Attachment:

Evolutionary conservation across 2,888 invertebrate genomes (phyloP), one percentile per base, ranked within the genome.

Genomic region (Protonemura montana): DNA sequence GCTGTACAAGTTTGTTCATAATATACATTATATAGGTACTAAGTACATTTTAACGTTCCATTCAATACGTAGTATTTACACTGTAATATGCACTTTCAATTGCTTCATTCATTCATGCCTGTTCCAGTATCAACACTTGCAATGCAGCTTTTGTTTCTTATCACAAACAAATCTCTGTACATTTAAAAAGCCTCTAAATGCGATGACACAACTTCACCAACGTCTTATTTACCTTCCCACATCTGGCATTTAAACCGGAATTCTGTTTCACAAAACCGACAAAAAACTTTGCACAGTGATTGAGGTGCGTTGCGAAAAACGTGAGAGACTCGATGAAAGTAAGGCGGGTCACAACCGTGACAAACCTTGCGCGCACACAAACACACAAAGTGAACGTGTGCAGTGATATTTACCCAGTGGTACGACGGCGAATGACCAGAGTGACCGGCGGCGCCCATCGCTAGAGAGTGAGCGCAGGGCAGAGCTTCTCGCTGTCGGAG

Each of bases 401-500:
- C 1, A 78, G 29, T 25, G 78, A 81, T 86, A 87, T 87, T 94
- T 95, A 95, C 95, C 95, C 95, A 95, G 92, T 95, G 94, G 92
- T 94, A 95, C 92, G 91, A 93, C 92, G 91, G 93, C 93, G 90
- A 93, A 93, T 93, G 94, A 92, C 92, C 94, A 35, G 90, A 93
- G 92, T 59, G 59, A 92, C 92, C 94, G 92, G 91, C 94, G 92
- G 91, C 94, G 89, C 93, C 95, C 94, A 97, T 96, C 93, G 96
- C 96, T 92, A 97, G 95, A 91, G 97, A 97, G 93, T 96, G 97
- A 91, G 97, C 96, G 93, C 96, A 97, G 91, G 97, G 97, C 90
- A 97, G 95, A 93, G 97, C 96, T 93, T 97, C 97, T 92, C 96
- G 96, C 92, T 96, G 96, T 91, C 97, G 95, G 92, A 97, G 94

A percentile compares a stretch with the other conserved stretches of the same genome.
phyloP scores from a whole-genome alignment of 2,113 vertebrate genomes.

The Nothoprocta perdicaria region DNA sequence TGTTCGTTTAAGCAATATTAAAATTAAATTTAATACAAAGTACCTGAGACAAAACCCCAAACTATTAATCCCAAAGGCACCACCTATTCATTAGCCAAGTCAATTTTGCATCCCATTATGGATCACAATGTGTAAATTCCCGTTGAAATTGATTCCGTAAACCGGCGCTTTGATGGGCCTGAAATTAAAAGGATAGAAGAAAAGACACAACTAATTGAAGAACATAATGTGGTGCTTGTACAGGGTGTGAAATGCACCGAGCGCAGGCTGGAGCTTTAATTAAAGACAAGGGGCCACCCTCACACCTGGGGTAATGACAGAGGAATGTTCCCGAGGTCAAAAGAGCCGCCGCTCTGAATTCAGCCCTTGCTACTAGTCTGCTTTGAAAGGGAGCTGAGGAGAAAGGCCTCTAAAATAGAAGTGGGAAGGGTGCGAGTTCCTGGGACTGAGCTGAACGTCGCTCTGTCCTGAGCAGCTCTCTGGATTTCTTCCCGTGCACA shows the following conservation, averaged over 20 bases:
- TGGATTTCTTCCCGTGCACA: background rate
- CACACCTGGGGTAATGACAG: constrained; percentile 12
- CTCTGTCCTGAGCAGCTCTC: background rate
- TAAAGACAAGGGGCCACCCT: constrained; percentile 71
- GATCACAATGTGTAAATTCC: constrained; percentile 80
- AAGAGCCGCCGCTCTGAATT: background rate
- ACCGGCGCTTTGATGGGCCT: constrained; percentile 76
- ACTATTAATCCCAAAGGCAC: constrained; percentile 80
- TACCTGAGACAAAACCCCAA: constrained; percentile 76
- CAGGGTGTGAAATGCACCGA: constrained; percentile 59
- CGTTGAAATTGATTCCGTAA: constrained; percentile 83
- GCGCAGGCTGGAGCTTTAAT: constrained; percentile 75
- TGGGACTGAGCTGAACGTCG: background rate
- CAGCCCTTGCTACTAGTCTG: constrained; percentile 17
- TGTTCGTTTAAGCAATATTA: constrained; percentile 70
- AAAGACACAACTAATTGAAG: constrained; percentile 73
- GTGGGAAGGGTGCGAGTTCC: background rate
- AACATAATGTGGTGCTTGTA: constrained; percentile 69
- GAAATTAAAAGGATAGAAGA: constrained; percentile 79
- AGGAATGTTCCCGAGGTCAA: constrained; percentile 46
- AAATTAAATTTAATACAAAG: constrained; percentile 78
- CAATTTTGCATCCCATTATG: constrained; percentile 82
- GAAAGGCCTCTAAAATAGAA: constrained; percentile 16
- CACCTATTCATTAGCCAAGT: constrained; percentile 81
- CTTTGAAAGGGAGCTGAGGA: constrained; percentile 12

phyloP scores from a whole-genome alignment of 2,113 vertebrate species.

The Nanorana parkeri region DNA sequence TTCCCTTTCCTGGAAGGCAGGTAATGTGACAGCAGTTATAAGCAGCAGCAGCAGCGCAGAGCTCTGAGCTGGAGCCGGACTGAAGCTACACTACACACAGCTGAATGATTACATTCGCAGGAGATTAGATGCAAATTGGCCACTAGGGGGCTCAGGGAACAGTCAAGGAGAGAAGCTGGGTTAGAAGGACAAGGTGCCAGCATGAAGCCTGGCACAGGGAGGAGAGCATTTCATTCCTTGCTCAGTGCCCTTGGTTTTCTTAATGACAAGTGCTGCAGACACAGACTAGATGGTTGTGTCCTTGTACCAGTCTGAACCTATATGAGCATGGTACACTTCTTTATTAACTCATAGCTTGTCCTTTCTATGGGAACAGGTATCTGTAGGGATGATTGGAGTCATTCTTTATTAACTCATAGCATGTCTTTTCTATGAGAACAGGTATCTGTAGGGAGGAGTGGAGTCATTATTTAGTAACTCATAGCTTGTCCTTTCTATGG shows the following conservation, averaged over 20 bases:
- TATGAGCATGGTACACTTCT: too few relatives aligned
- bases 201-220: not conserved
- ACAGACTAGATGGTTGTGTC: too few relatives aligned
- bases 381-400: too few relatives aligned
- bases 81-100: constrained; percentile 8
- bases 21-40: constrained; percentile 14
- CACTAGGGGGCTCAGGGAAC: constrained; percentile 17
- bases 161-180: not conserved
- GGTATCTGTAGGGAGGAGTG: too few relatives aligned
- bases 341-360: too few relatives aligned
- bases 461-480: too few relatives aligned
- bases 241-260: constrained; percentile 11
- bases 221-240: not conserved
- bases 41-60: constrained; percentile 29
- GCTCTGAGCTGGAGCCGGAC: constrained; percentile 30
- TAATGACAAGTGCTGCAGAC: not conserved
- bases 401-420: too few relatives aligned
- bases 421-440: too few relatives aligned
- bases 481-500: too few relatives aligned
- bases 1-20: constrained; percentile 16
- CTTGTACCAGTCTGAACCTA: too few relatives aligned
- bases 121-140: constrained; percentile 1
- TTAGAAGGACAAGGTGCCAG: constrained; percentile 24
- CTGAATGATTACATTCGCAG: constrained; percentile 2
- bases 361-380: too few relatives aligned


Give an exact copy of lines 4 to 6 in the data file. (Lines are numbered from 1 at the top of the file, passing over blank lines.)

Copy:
- C 1, A 78, G 29, T 25, G 78, A 81, T 86, A 87, T 87, T 94
- T 95, A 95, C 95, C 95, C 95, A 95, G 92, T 95, G 94, G 92
- T 94, A 95, C 92, G 91, A 93, C 92, G 91, G 93, C 93, G 90